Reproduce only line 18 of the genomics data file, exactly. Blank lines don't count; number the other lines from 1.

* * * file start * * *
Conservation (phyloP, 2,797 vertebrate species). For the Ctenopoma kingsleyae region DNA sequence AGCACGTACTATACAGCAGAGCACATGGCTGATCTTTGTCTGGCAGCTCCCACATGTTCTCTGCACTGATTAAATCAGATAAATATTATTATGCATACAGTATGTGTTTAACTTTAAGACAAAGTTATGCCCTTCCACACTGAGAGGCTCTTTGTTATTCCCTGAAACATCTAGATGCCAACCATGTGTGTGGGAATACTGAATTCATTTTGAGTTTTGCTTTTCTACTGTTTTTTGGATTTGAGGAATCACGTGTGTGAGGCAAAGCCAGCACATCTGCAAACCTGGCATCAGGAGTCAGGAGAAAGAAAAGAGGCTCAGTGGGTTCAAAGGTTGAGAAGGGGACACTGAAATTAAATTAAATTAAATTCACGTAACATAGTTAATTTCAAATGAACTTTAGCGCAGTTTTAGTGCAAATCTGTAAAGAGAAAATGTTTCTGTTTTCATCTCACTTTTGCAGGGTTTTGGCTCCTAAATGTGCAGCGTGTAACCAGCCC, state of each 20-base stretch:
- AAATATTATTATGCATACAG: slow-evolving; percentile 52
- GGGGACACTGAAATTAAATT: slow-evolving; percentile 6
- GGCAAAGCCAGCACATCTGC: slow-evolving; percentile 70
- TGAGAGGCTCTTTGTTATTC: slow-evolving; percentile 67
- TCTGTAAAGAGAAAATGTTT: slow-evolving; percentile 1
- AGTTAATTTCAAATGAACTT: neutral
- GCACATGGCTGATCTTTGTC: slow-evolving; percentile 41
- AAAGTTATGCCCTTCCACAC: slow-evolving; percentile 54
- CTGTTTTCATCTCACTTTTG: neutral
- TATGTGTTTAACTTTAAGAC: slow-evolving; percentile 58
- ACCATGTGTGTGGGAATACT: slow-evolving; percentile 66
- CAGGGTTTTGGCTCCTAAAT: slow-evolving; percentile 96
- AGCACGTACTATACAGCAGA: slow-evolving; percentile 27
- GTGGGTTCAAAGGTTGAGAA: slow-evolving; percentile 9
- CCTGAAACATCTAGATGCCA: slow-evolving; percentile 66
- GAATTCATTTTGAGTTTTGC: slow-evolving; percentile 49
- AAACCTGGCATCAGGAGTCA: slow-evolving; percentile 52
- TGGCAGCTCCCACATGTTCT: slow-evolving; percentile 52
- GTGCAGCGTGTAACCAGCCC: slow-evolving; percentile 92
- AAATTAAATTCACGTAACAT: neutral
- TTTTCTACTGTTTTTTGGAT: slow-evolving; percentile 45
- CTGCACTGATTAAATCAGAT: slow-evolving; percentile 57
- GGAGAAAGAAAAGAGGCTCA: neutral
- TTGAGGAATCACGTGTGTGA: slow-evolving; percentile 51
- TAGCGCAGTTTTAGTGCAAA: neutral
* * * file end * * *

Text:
- AAACCTGGCATCAGGAGTCA: slow-evolving; percentile 52